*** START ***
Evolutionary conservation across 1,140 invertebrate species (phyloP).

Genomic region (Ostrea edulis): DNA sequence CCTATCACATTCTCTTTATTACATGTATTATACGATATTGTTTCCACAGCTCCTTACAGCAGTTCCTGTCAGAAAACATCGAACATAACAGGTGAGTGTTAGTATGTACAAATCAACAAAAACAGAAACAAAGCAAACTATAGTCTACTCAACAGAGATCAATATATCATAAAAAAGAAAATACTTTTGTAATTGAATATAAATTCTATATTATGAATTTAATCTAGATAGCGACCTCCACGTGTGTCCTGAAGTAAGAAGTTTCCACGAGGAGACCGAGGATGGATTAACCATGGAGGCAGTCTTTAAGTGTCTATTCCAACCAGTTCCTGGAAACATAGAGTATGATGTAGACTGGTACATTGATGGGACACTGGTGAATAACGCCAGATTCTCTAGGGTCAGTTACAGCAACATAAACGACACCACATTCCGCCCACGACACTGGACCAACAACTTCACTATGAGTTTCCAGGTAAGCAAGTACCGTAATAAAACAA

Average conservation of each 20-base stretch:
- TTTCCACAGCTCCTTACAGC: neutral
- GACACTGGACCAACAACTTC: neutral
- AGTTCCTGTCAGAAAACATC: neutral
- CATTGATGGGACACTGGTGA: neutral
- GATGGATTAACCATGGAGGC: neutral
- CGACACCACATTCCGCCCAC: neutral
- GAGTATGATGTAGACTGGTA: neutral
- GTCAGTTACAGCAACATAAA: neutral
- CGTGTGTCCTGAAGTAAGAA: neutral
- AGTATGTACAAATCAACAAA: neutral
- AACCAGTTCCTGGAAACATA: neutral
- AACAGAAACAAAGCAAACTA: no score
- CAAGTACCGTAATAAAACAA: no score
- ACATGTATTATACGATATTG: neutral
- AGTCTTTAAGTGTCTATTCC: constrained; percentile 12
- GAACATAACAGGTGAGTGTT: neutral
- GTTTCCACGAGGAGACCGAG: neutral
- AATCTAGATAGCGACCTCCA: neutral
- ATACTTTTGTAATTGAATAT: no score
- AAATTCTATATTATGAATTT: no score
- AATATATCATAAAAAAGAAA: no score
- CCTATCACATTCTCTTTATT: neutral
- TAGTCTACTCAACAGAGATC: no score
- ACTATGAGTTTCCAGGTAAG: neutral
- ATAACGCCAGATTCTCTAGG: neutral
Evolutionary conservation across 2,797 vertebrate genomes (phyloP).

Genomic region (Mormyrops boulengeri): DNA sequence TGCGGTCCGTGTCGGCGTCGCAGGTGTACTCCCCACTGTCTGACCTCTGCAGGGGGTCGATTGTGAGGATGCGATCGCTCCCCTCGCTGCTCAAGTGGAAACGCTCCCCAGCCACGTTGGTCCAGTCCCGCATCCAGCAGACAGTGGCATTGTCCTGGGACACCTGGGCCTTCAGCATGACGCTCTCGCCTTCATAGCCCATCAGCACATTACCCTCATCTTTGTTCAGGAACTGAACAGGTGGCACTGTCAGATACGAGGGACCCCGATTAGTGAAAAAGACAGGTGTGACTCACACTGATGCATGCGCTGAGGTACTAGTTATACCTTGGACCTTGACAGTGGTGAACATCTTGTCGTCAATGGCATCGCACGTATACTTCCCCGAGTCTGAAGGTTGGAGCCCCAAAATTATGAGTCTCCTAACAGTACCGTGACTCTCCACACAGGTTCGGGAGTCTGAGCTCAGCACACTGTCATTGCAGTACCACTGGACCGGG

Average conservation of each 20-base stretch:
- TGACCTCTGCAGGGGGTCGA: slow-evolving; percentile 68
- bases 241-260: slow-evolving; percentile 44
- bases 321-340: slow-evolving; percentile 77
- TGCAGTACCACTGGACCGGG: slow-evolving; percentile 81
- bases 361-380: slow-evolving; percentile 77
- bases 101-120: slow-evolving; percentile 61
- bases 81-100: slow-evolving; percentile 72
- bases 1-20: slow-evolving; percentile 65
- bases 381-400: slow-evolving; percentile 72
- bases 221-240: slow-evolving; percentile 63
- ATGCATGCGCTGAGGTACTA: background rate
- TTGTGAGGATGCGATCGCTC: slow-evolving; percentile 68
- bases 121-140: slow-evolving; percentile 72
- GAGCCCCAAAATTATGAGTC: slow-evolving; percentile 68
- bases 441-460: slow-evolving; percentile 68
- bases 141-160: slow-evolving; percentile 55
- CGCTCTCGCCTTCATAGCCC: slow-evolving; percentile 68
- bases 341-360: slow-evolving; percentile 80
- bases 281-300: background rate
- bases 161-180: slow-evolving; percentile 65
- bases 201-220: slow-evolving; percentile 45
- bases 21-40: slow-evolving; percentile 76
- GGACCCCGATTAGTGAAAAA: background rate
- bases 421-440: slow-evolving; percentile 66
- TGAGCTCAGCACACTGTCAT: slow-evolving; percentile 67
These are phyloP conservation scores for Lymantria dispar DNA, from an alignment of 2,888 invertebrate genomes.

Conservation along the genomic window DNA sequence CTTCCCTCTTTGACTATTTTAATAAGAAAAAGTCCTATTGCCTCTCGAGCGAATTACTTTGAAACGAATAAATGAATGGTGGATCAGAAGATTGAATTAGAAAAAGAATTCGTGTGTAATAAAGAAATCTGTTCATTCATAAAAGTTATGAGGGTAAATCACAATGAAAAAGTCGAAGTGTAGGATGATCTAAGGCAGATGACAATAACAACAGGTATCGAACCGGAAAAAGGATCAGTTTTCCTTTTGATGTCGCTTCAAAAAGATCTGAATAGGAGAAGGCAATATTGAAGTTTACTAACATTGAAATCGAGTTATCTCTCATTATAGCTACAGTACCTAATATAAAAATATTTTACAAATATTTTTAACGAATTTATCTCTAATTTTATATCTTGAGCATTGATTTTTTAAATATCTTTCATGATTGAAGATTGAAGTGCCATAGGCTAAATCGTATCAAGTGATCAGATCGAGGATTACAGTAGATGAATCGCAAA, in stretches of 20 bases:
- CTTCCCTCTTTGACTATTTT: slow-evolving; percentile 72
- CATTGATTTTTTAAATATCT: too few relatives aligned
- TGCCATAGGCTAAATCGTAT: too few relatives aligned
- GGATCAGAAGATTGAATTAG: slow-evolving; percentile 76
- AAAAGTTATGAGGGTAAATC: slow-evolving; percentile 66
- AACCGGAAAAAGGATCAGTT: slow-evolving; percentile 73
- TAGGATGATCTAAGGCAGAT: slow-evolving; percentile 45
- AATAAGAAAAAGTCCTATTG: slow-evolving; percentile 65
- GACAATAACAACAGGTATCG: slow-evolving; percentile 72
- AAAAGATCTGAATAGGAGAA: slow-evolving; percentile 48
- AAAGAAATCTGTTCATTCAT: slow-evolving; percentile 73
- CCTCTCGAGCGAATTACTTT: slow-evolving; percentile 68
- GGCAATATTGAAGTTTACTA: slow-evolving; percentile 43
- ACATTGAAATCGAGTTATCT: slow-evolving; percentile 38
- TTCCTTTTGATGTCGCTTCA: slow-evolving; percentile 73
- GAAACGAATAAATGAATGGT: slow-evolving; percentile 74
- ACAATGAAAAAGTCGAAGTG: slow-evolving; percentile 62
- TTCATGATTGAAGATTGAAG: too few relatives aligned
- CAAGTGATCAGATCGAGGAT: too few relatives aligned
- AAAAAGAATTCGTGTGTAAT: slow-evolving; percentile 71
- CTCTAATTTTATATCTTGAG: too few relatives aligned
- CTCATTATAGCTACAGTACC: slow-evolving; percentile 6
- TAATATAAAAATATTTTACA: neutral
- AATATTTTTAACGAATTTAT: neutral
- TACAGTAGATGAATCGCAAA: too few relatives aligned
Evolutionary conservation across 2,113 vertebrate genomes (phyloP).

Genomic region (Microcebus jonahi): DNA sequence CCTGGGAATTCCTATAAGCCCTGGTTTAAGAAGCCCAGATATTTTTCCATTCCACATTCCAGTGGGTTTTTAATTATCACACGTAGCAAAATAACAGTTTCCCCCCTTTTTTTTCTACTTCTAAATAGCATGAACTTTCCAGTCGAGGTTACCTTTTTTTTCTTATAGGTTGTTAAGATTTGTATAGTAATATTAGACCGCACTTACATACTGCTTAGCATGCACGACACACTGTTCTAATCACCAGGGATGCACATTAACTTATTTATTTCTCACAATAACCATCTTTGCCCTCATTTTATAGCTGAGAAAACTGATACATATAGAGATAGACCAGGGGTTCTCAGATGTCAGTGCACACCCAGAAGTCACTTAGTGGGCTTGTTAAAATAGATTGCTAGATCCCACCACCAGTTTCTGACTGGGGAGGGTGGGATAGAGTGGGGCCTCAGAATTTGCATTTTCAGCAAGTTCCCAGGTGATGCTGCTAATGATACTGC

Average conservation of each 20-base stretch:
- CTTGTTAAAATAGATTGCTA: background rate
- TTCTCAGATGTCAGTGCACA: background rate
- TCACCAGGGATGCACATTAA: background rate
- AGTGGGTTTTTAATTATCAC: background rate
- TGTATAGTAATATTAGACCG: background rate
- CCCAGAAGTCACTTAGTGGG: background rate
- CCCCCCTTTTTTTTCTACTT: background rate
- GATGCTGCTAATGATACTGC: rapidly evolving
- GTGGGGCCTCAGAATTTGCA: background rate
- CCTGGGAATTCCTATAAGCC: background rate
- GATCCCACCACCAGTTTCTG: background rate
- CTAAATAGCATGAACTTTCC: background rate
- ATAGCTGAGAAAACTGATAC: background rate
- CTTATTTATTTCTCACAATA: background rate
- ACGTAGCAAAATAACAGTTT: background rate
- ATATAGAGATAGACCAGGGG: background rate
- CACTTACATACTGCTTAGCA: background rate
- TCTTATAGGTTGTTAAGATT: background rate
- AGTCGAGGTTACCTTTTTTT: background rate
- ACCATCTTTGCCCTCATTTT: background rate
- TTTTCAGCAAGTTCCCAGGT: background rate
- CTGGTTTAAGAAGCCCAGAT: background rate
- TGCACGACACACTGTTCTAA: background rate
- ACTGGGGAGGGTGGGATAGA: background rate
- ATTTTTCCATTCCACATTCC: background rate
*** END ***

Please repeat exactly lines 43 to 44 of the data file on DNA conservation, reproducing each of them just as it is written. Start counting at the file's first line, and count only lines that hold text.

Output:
- TTGTGAGGATGCGATCGCTC: slow-evolving; percentile 68
- bases 121-140: slow-evolving; percentile 72